Proposed research is motivated from the discrimination problem with high dimension, low sample size data. The investigator studies the intrinsic difficulties of the discrimination problem by exploring asymptotic geometric structure of such data. Three main activities are proposed: a) the asymptotic inconsistency of leave-one-out cross-validation. The study is expected to explain why it shall fail when the number of variables greatly exceeds the number of observations; b) the effect of the relationship between the dimensionality and the sample size on the difficulty of discrimination task; and c) a discriminant direction vector that only exists for the data with high dimension, low sample size. The data points collapse on this direction vector and also are most separated by group labels. The investigator plans to study its theoretical and empirical properties of the procedure such as its optimality, uniqueness, and asymptotic performances.

The overall goal is to investigate the nontraditional and unique challenges in high dimension, low sample size discrimination. The proposed approach may be regarded atypical, but it is more relevant to the problem itself. The applications of proposed research include text document classification such as Spam email filter, medical imaging such as functional magnetic resonance imaging, and bioinformatics such as microarray gene expression and proteomics.

Project Report

This project contributes the statistics community by increasing awareness of various challenges in the analysis of data sets with more variables than the number of observations. Such data sets can have some counter-intuitive characteristics unlike traditional low-dimensional multivariate data sets in common textbooks. For example in classification, the discriminant direction vector with zero training error can be a good example such that something seemingly artificial can work surprisingly well in high dimensional settings. This project also aims to contribute the field by developing data analysis methods suitable for high dimension, low sample size data, when traditional approaches can no longer work. The new classification methods that controls the variance of the projected data can be viewed as a good example. We also have focused on some important high dimensional data sets, such as astronomy data and functional magnetic resonance imaging data, since these types of data are special even in high dimensional data analysis problems. In astronomy the study of variable stars i.e., stars characterized by showing significant variationin their brightness over time has made crucial contributions to our understanding of manyfields, from stellar birth and evolution to the calibration of the extragalactic distance scale. We performed a time series analysis of the periods between maximum brightness ofa group of 378 long period variable stars. Data from functional Magnetic Resonance Imaging (fMRI) have many (around 60,000) dimensions(voxels) that are spatially correlated and typically very small sample sizes, often less than 20, while time-dependent observations are measured. In this way, the analysis offMRI data is one of the most important high dimensional data analysis. We conducted an investigation of the null hypothesis distribution for functional magnetic resonance imaging(fMRI) data using multi-scale analysis. One of the most important lessons we have learned during the project is that high-dimensionality may not always give us challenges. The surplus of the dimensions (variables) can be translated into more leverage in terms of the modes of regularization or model selection. Another important lesson is that relevant non-classical asymptotics for increasing dimensionality is crucial to justify the methods.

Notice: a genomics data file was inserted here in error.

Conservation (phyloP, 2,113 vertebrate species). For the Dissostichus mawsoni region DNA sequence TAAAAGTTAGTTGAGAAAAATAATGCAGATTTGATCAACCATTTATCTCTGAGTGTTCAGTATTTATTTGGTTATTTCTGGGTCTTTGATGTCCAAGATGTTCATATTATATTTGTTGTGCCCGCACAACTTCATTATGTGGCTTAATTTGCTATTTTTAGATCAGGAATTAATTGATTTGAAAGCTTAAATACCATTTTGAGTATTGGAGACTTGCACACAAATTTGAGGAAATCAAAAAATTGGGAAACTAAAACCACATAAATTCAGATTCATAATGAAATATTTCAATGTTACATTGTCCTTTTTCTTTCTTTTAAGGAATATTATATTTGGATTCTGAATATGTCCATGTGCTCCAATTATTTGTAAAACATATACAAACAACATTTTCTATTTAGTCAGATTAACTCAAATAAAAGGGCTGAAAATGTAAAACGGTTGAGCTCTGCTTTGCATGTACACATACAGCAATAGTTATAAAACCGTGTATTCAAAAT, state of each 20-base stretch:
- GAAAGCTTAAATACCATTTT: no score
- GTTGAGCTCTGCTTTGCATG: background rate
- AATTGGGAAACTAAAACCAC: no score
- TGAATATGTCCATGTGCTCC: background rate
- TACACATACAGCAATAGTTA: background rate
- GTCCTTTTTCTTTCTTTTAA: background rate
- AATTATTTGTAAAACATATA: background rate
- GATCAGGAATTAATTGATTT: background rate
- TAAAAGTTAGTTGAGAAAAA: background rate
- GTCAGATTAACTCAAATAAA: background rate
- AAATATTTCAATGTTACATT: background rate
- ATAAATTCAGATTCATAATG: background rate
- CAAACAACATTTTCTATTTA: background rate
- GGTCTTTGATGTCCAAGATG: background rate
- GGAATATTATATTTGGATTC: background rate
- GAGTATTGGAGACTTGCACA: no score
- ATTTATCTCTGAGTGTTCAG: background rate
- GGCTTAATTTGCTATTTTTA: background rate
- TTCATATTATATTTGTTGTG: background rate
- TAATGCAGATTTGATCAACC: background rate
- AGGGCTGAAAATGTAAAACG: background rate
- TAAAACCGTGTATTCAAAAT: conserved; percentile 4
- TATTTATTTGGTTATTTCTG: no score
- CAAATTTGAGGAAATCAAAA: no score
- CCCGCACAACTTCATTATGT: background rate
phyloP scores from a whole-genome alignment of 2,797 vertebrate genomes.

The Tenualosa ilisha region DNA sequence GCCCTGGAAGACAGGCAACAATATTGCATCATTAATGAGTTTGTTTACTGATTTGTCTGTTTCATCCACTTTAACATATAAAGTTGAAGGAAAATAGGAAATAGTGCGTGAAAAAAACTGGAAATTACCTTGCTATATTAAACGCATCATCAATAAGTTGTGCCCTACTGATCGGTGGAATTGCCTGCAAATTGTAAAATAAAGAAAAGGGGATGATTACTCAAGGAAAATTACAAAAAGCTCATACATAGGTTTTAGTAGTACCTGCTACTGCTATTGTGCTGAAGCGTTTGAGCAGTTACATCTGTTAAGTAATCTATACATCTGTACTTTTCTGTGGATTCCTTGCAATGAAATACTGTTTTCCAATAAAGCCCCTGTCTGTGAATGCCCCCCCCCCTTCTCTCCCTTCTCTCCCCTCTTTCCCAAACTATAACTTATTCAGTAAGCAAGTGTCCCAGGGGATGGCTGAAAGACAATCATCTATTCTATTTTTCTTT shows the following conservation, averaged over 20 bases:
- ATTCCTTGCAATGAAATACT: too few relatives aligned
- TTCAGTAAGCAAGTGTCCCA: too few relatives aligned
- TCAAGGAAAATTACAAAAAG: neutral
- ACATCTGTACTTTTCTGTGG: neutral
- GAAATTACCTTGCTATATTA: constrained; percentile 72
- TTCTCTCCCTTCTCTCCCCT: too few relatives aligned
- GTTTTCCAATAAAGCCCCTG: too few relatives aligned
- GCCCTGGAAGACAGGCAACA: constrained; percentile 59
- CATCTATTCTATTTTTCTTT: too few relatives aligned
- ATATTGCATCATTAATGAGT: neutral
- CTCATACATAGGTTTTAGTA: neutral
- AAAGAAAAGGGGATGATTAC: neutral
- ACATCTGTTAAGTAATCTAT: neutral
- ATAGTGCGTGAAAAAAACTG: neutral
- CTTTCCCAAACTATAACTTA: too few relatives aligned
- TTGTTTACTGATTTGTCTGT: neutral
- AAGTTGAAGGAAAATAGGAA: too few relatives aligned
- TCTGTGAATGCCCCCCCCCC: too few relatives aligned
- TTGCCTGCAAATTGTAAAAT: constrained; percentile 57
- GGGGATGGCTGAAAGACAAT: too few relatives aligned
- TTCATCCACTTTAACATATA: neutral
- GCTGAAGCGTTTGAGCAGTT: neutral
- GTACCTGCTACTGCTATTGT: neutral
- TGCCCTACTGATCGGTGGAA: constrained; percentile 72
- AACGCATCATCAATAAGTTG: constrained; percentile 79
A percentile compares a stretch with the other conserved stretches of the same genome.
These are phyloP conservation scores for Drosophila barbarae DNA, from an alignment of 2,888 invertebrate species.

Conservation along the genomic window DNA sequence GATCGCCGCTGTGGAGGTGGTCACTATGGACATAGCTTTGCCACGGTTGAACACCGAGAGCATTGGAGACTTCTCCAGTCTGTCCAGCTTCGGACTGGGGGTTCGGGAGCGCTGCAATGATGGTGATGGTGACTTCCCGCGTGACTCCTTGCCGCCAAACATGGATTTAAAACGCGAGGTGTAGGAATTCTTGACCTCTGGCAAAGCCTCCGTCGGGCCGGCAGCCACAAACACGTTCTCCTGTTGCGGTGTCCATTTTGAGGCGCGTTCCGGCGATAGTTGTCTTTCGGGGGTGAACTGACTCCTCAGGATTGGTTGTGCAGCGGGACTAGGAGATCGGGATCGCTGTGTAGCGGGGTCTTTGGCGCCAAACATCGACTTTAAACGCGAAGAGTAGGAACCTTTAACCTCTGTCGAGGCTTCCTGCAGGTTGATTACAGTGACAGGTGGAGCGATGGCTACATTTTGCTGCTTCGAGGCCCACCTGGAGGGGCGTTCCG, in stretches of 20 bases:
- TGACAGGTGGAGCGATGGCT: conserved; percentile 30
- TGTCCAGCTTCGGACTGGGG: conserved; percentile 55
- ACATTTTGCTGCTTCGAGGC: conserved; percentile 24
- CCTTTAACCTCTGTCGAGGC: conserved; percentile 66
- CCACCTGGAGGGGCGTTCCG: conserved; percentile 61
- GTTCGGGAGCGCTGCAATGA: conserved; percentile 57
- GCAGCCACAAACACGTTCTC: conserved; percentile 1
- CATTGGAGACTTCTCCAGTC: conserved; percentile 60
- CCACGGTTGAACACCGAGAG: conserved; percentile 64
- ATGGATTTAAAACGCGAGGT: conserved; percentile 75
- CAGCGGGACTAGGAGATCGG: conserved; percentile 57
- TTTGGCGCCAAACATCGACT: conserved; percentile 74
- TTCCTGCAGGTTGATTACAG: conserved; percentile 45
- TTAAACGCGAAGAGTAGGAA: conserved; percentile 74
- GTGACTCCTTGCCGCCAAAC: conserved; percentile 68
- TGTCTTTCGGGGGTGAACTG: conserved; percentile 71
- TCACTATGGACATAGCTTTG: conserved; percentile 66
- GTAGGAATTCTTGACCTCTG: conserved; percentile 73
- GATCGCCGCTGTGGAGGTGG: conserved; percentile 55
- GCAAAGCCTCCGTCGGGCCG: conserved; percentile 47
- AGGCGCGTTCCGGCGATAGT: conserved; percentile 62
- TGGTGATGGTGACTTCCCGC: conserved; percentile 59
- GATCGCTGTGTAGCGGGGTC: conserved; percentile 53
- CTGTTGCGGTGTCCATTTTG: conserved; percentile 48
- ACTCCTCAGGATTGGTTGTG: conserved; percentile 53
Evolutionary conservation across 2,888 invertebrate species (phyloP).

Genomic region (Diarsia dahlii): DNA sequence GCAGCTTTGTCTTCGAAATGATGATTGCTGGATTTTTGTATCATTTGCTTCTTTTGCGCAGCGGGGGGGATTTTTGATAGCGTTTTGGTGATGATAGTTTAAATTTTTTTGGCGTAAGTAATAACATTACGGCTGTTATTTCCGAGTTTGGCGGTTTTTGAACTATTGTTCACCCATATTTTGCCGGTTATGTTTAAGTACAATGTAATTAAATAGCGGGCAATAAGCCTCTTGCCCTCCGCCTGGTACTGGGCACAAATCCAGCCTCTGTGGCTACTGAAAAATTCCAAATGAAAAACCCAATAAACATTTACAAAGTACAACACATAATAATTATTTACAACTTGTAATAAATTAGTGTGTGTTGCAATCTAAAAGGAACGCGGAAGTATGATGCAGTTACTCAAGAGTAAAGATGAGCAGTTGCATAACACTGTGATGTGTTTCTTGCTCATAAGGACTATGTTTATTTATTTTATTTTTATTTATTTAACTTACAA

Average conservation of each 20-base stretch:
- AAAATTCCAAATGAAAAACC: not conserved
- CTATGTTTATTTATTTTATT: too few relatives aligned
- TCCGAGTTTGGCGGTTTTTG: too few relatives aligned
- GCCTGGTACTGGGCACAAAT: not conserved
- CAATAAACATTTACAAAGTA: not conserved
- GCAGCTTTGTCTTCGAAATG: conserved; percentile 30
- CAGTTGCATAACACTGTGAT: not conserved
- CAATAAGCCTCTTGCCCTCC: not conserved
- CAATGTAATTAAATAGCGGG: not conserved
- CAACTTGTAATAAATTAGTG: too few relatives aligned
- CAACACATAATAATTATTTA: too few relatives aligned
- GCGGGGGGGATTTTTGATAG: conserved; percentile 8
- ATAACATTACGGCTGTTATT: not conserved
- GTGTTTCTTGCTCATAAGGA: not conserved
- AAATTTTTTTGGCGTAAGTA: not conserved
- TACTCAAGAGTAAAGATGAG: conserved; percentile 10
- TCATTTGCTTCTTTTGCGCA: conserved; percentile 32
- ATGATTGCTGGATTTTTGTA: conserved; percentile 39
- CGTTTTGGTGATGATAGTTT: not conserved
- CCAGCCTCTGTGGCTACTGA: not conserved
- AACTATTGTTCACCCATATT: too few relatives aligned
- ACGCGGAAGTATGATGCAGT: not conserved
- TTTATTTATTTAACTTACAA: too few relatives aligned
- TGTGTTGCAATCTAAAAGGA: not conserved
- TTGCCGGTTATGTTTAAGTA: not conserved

National Science Foundation (NSF)
Division of Mathematical Sciences (DMS)
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Gabor J. Szekely
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University of Georgia
United States
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